(Pix (c) Larry Catá Backer 2012)
I used the occasion to speak to a number of important initiatives that have been commenced by the Senate in furtherance of shared governance. These include:
Opening remarks of Senate Chair, October 16, 2012 meeting:
This is a year for big picture thinking. Issues of governance and of the organization of the university, including the way it delivers critical services—knowledge production and dissemination by its faculties—is not the sole province of University Vice Presidents, of unit administrators or of the board of trustees. The faculty remains a central and critical participant in those discussions, whether we are invited to the counsels of the efforts of others or not. And so we have committed ourselves to this duty of governance in a deep and we hope open and cooperative way. By so doing we hope to help set the example of the appropriate model for shared governance—open, engaged with other stakeholders, transparent and consultative. To that end, I have recently charged a number of special committees. Let me take a moment to introduce their work to you and to explain why their projects may be important to all of us. Committee charges and membership are posted on the Senate website, and also on my Senate Chair website.
First, I have charged a Task Force on Student Research, chaired by Brent Yarnal, with the task of considering undergraduate student research. The research universe for students at Penn State, and its value to students and faculty, remains unexplored in a systematic way. We hope to remedy this with a study focused on scope and content of research, support services, variations in practice and issues involving risk management and training,
I have charged our External Matters Subcommittee, chaired by Dan Hagen to map university education in Pennsylvania. Our governor has made it clear that the current patchwork of overlapping state and state assisted universities is unsustainable. He is right. Though we have played only a small role in the development of this crazy quilt, we are burdened with its effects. We worry about the viability of our programs, especially at our campuses, we consider everything from re-missioning units to the adoption of one or another financial model to overcome what is, in effect, an issue of overproduction and misunderstanding of both current and future markets in education in Pennsylvania. But the solution to these problems, solutions to which we are frantically rushing, might be more successful and better attuned to realities if they were better founded in data. We hope the External Matters Subcommittee may develop the sort of data that will help guide planning, already well underway, away from a basis mostly in wishful thinking derived from logical deductions grounded in assumptions, and make it more robustly data driven.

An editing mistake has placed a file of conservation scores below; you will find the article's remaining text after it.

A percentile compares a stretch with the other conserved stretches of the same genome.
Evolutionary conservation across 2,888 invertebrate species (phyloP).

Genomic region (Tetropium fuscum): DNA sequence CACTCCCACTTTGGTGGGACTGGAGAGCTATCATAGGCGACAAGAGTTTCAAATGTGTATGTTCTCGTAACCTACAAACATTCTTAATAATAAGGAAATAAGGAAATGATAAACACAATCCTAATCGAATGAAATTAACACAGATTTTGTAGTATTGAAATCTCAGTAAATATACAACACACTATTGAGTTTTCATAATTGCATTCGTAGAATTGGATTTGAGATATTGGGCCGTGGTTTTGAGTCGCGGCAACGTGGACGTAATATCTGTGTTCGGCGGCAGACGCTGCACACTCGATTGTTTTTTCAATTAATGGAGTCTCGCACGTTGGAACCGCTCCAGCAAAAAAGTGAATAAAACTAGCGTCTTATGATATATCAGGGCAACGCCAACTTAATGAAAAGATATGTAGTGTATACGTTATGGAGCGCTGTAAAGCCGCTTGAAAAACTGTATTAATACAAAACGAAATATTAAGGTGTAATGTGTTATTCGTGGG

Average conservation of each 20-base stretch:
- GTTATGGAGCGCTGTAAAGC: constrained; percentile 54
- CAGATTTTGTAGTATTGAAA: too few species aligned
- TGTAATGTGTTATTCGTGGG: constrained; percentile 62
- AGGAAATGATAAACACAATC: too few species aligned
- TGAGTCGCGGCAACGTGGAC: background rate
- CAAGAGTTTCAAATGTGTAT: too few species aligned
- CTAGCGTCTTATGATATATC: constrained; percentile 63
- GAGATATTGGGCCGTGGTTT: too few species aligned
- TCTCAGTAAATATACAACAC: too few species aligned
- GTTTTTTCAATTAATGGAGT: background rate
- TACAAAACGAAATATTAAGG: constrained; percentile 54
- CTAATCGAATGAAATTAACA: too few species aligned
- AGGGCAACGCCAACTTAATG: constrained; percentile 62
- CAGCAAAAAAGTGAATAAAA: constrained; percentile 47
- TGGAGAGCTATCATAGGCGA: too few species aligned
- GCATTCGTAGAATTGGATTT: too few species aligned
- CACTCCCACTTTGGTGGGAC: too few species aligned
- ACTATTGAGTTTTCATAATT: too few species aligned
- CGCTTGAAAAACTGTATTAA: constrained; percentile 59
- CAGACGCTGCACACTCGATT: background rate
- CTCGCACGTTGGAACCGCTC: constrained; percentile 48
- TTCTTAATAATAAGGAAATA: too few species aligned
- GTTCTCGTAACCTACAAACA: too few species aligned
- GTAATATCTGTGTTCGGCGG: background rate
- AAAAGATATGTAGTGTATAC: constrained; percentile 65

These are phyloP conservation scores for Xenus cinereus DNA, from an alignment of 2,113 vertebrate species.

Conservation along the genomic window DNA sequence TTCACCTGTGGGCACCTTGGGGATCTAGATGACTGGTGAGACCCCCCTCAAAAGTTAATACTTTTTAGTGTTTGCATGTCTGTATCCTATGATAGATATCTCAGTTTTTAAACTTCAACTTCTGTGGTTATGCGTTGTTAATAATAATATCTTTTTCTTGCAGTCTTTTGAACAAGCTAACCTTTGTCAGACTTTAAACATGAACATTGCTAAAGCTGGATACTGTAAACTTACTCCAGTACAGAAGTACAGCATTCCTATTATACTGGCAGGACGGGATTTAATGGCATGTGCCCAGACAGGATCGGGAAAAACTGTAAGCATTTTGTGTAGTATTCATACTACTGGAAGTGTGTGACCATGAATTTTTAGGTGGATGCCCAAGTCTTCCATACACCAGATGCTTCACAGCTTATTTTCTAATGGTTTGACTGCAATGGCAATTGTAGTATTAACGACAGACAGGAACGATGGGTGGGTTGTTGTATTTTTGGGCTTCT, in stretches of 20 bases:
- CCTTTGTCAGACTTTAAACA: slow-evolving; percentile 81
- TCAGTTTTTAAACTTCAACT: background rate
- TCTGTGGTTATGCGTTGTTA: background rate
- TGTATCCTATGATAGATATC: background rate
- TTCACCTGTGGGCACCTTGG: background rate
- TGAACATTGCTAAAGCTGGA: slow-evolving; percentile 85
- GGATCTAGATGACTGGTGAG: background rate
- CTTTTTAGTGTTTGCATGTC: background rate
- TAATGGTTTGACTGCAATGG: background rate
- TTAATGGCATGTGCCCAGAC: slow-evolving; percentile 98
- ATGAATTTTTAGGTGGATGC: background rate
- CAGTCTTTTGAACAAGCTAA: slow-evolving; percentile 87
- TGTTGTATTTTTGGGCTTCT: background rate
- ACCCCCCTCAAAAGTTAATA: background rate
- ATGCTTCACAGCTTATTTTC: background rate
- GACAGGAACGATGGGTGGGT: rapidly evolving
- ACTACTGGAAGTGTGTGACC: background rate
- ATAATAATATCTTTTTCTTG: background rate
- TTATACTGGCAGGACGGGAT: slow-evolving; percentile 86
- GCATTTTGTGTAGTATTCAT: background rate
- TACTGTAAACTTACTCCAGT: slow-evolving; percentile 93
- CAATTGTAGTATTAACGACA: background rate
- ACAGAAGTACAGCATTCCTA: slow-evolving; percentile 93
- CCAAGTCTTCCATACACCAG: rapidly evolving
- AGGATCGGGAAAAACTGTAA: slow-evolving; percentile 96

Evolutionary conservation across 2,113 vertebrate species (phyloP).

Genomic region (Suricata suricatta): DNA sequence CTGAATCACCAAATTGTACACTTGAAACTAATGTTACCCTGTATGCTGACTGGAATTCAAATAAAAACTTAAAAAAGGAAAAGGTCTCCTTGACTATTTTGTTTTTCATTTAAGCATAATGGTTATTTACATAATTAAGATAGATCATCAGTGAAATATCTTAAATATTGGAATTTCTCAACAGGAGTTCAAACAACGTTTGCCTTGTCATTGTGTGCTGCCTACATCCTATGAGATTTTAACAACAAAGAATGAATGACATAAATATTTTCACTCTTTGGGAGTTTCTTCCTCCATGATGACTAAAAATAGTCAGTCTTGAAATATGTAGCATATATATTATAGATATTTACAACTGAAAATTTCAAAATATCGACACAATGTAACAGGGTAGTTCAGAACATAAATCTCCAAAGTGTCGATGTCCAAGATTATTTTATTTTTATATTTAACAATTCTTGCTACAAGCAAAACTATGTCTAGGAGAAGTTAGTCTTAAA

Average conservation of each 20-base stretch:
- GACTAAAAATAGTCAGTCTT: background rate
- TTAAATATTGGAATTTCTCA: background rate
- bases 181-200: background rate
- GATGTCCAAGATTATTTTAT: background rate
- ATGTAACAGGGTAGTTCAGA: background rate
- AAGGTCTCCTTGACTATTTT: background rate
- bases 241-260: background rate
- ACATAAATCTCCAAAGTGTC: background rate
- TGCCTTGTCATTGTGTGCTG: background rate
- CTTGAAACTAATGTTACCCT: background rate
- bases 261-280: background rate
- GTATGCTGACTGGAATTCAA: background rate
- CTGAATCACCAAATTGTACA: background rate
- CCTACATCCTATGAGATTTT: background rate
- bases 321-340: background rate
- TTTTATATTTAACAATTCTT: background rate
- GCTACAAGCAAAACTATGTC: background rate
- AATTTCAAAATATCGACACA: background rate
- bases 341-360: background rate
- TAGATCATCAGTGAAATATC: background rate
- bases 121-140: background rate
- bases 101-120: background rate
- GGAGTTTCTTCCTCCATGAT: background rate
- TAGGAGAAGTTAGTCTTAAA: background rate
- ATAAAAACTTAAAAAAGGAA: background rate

I have also charged a Student Conduct Code Task Force, chaired by Keefe Manning. Its task is at once simple and yet likely highly controversial. Academic integrity and related codes of behavior and behavioral expectations for students, including so-called “Honor Codes” and conduct principles, have become an important regulatory tool for universities. Over the last decade, these codes, in all of their forms, have also presented a number of issues for universities, including issues of complexity, overlap, policy and code incoherence across units and campuses and the like. I have asked this committee to try to simplify this potentially overgrown regulatory patch and bring simplicity and order. The object is to be student centered, though sensitive to the important distinctive needs of particular areas—athletics in particular. But even so, these behavior commands ought to be written for the benefit of students and to help them do the right thing, rather than as an indulgence for the convenience or greater glory of our faculty, unit administrators or anyone else who sees in these an instrument for their own ends first. And the primacy of student dignity, as a species of human dignity, ought to militate against the temptation to see in these codes a means of social engineering that may threaten the long traditions in this country of preserving individual liberties.
The Senate Council Task Force, chaired by Lee Coraor, has been charged to undertake an autonomous and independent review of the Freeh Group recommendations and the NCAA impositions in their implementation in the university. I am grateful to the board of trustees, President Erickson and David Grey for their willingness to work with this committee as it seeks to express the faculty voice with respect to difficult and sometimes highly complex issues. But I note that institutionally, this committee remains somewhat invisible. I hope that can be remedied as the work of the administrative and board committees progresses. It is hardly enough that these committees speak with a few senators; the essence of shared governance is a respect for the institutional apparatus of the faculty as well as for its members. And that remains a work in progress.